Ladies and Gentlemen,

Having said this, we of course have to acknowledge that policy makers and industry are not alone in deciding the future of this specific industry.

We must recognise that there are serious health and safety concerns as well as prejudices among the public at large. Biotechnology, in particular in agriculture and food, has raised some fundamental concerns, particularly with regard to ethics and the environment. Hotly debated issues like “GENETICALLY PRODUCED SUPER HUMANS”, “GENETICALLY MODIFIED ORGANISMS” and “DESIGNERFOOD” seem to dominate the headlines in newspapers.

We should not underestimate the fact that this highly controversial public debate between proponents and opponents deals with some very fundamental questions: What are the limits to genetic research? Is life patentable? What is the use of embryos and stem cells in research? Are animal transplants safe? Should we sacrifice animal lives at all to save humans? What are the limits and the social and moral consequences of genetic testing?

There is no doubt that this debate creates uncertainty for business and adversely affects its image. But in an open society such as ours, it is necessary and unavoidable, and we can only expect that it will even increase as science progresses. We have, therefore, to actively participate in this debate and take the best possible decisions taking account of it.

I am convinced that on such fundamental issues, the European regulator has to take the different ethical and religious approaches to such questions in Member States seriously. Public opinion needs the assurance that perceived problems, even if only potential, are taken into consideration and that there will be no trade-offs between profitability of the industry and the safety of life and nature.

At the same time, however, an open and steady exchange of views combined with thorough information also provides a big chance: it allows us to separate the real ethically controversial areas from the perceived. Clarity and knowledge will help to decrease emotional prejudices and lead to more matter-of-fact conclusions. The fact that Europeans widely accept medical uses of biosciences shows that they are not against biotech per se.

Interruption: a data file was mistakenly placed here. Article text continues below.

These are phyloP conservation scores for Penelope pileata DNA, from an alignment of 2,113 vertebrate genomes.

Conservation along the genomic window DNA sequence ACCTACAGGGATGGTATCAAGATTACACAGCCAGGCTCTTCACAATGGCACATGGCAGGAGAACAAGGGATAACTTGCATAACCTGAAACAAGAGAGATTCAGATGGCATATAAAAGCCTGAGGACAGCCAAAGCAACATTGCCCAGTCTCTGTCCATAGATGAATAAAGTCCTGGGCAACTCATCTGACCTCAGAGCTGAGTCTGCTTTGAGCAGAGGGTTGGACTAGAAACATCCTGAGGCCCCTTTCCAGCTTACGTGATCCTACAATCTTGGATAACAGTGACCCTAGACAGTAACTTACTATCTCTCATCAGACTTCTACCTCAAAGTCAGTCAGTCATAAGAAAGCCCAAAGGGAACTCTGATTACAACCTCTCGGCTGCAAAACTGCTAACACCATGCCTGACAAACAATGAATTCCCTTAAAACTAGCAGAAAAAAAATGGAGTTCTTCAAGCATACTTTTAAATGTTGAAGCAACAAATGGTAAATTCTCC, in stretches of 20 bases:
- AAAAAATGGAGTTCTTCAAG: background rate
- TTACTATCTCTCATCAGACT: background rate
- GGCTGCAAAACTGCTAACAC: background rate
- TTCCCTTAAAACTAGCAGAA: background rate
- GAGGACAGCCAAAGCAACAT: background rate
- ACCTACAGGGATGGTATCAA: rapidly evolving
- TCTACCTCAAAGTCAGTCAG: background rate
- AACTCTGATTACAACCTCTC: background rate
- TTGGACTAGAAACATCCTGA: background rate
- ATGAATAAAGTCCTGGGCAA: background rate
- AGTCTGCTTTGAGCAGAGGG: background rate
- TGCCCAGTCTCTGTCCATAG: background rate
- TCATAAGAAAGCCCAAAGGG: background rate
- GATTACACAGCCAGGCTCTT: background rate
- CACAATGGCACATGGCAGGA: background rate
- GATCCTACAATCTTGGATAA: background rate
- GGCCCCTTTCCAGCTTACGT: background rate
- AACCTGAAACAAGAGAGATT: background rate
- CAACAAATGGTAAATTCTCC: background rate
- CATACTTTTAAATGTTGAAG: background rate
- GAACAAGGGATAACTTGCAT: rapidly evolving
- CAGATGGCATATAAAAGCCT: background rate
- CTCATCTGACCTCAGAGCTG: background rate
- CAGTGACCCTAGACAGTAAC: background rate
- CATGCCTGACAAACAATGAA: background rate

Thus comprehensive communication to the public and with the public is essential. We, i.e. industry, academia, governments and the European Institutions are called upon to lead a matter-of-fact debate and to provide sufficient and convincing information about the risks as well as benefits of this technology.

To establish a climate of trust and de-emotionalise the debate, legitimate concerns have to be addressed in a transparent way, not the least from industry. Hiding behind partial findings after a scandal will not create a more favourable climate.

I am confident that, at the end of the day, European societies will, across different national perceptions, find a common denominator for the acceptance of biotech and the benefits it can bring while preserving their fundamental ethical principles.

As far as I am concerned, I intend to use all means at the Commission’s disposal to support a change in the climate of public debates and to ensure that European companies are at the forefront of the development and application of biotechnology.

I count on your support in making Europe the natural home for biotechnology in the 21st Century.